Typically, the contract will aver that weather delays can only be claimed when the weather is in excess of “normal” weather. For example, if the average rainfall for your region in the month of April is four inches and a delay is claimed during an April that only had two inches of rainfall the entire month, an extension would typically not be granted. This is because “normal” weather should be accommodated for when the project is baselined. The same logic can be taken when scheduling certain weather-restricted activities in the winter season. If the average temperature for the region is always below freezing in January, the durations of concrete related activities should adapt to the amount of work one could reasonably achieve given the low temperatures.
Documentation of the Weather Delay
The golden rule of any change order or claim is to document, document, document. The only way to make a valid weather delay claim is to record what is happening on the construction site before, during, and after the occurrence of the weather event. As noted above, it is always best to approach a potential weather event (or any part of a construction project) with an established baseline schedule and progress schedules constantly updated. Weekly and daily site reports should be kept, noting progress of critical and sub-critical activities on each report. When the weather event occurs, the daily report should note exactly which activities do not progress and why. The contractor should notify the owner as soon as they think a delay might be occurring, and the project schedule should be updated for progress to see if changes have been made to either the critical path or the end date.
After the number of delay days has been established based on the field records and it is confirmed that the critical path has been affected, it is the contractor’s obligation to establish that the weather during the delay period was abnormal. Once all three of these things are met, the contractor can move ahead with a request for additional days. If a change order is presented to the owner with one of these items missing, the owner should request additional information from the contractor before obliging them with additional time or money. During the time the delays and contract extensions are being resolved, the contractor should establish a recovery schedule and continue work in order to keep the project from delaying any further.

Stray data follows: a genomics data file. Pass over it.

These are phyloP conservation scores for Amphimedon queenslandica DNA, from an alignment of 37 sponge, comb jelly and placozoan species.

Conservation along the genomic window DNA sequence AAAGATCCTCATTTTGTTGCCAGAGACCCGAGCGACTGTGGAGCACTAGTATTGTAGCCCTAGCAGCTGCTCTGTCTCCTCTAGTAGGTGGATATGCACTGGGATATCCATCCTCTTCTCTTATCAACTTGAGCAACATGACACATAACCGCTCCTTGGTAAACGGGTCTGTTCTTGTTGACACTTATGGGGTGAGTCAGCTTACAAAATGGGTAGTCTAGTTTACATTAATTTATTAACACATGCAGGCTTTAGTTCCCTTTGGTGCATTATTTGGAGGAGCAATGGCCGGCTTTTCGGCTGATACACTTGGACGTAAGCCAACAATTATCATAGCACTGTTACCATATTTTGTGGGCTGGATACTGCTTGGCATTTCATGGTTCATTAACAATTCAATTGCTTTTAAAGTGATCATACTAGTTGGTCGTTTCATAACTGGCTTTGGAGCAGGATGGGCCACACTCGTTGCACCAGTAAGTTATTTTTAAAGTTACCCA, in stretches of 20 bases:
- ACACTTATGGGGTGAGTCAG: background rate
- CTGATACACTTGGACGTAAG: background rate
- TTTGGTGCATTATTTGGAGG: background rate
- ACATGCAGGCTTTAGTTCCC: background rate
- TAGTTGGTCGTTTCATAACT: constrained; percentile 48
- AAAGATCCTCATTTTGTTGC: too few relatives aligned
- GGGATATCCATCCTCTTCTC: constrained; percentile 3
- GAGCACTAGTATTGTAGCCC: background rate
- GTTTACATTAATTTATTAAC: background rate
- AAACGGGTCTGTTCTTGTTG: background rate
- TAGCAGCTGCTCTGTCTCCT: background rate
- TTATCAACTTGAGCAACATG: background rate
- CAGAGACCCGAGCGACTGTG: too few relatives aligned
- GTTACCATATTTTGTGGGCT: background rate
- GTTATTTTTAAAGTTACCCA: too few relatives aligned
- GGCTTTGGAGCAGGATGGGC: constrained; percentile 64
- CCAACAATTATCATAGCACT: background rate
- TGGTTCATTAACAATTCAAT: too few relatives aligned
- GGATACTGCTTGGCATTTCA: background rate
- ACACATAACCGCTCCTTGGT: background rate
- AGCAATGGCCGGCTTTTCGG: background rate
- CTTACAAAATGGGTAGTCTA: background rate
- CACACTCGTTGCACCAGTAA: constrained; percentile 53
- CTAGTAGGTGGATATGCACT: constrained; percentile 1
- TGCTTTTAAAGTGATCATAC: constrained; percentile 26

How Can I Prepare for a Weather Event
With a few months remaining until the uncertainty of the upcoming winter, there is still time for contractors and owners to be proactive. They should make sure that all parties understand the approach to delay claims on weather event, work together to get a baseline schedule approved with a conclusive critical path, and establish procedures on how to approach a weather event by documenting all potential delays.
As an Owner:
• Review the contract clauses related to weather delay. If there is no contract clause, establish an approach for delays and potential compensation due to weather.
• Review the project schedule regarding how many weather days are built in, and require regular updating.
• Review contractor daily reports concerning weather; confirm the reports are providing enough detail about the ongoing work.
• Communicate your expectations and reiterate contract requirements with the contractor at meetings.
As a contractor:
• Review the contract clauses related to weather delay. If there is no contract clause, seek out the owner’s expectations regarding notice, schedule extention, and compensation.
• Provide notice to the owner of any potential weather delays.
• Maintain accurate field records, daily reports, and updated schedules for future reference if a weather delay claim should arise.
If both parties have an understanding of what to expect when a weather event occurs, know which activities are directly affected, and follow the contractual requirements for schedule extension and compensation, dealing with weather delays will be easier and help the rest of the project run smoother.